Not paid for 13 months, over 600 college teachers to go on strike

  • Deepa Sharma Sood, Hindustan Times, Ludhiana
  • Updated: Jun 10, 2014 15:14 IST

College officials say they are finding it extremely difficult to clear salary backlog

Not having received their salaries since May 2013, members of the Punjab and Chandigarh College Teachers Union (PCCTU), who include about 600 teachers in the district, have decided to go on an indefinite strike after July 19 after colleges have processed admissions for the new academic session.

Officials at some of the colleges said they were finding it extremely difficult to clear the salary backlog. Many colleges in the city that have branches elsewhere have even taken out loans from the latter to pay the teachers, saying they no longer had the funds for disbursing salaries. Of the over 1,600 college teachers in the state, about 600 are in Ludhiana in addition to the more than 2,000 nonteaching employees, all of whom have been hired for state grant-in-aid positions at colleges. Government-aided colleges have claimed they had not received any financial grants from the office of director public instruction (colleges) for a long time.

While the state funds 95% of these teachers’ salaries, colleges have to pay the rest. “State education department officials have done nothing to release the financial grants to colleges. For how long can colleges afford to pay teachers’ salaries from their own funds? As teachers haven’t been paid for over a year we’ve been forced to go on an indefinite strike, ”said PCCTU general secretary Kuldip Singh. RS Jhanji, principal of AS College, Khanna, said: “It has become increasingly difficult to pay the teachers as the college hasn’t gotten any grant-in-aid for the past 13 months. Many colleges have been constrained to secure loans for paying the salaries.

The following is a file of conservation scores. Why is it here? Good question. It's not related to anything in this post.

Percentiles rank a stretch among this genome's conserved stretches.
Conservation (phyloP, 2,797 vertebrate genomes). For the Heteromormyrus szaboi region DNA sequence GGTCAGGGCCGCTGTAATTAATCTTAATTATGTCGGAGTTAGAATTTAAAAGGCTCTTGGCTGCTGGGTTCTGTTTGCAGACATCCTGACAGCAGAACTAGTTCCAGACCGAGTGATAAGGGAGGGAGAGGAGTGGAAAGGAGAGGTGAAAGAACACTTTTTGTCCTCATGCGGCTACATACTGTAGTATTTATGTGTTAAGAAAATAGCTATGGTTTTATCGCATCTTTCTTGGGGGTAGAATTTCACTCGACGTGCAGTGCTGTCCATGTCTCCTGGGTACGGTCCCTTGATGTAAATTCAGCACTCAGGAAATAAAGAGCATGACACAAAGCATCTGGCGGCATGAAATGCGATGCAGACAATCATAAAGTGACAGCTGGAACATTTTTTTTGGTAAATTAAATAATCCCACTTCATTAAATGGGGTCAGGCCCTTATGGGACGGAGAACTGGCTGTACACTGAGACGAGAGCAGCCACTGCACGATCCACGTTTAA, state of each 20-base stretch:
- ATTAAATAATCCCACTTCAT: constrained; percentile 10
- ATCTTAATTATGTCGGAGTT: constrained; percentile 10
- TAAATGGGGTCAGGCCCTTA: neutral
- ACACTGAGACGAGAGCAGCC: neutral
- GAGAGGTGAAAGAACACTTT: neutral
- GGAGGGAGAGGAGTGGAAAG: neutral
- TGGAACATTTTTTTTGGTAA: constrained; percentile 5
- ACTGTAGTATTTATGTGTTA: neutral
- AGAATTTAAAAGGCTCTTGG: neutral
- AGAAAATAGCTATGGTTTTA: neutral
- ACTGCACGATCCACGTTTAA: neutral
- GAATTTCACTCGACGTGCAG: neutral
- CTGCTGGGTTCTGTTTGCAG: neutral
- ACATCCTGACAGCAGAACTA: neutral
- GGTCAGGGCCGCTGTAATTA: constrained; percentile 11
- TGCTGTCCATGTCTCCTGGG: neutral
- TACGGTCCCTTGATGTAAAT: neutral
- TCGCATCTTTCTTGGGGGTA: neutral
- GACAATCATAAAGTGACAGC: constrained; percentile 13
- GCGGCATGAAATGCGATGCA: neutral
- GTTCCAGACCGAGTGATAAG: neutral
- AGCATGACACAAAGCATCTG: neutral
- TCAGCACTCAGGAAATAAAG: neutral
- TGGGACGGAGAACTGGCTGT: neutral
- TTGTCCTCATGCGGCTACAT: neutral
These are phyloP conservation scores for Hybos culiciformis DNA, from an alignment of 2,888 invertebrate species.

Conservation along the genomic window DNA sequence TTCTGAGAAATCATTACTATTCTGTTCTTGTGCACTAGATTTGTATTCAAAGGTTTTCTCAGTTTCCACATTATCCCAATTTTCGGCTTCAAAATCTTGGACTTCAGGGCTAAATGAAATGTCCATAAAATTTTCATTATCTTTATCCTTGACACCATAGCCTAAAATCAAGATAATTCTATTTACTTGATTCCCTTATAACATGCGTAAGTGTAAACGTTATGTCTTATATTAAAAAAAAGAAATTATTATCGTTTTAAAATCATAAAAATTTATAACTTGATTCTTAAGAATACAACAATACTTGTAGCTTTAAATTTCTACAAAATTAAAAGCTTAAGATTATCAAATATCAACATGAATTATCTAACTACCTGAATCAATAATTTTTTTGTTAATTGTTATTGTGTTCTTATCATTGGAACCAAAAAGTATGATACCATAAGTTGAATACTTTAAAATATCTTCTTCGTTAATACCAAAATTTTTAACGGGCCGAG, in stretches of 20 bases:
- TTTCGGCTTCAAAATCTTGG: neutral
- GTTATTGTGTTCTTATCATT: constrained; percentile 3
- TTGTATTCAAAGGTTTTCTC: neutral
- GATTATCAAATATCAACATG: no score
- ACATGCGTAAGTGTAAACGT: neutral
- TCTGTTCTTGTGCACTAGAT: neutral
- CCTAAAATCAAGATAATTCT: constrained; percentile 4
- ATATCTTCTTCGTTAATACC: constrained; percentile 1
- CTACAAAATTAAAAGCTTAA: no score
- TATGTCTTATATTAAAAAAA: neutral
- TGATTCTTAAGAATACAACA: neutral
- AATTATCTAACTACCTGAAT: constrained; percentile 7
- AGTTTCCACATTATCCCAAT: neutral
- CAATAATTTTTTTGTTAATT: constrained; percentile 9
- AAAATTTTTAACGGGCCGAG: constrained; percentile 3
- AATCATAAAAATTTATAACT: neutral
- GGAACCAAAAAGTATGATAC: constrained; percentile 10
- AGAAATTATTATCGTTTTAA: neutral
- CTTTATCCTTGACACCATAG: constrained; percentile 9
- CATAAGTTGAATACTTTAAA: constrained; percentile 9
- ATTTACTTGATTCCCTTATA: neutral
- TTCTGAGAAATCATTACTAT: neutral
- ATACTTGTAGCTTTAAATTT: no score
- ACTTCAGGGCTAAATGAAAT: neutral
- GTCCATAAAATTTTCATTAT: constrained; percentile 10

It’s the responsibility of the DPI (colleges) to release the funds on time.” Meanwhile, SS Deol, president of the Association of Principals of Colleges Affiliated to PU, Chandigarh, said, “Teachers have been demanding their salaries for months but we don’t have enough funds to pay them. Most colleges haven’t paid their teachers for the past six to eight months.”

A nonteaching staff member, who wished not to be named, said: “With inflation soaring and everything from milk to fuel becoming dearer by the day, we’re finding it tough to survive as most employees are the sole breadwinners in their families. Every time we ask college officials for our salaries, they shrug off responsibility by saying they can’t do anything till the education department releases financial grants to colleges.”

However, when contacted, DPI (colleges) Gurdev Singh Ghuman claimed: “We’ve released the financial grants to the state treasury branch at Chandigarh and h ave cleared the entire backlog. The branch now has to transfer the funds online to the respective colleges.”

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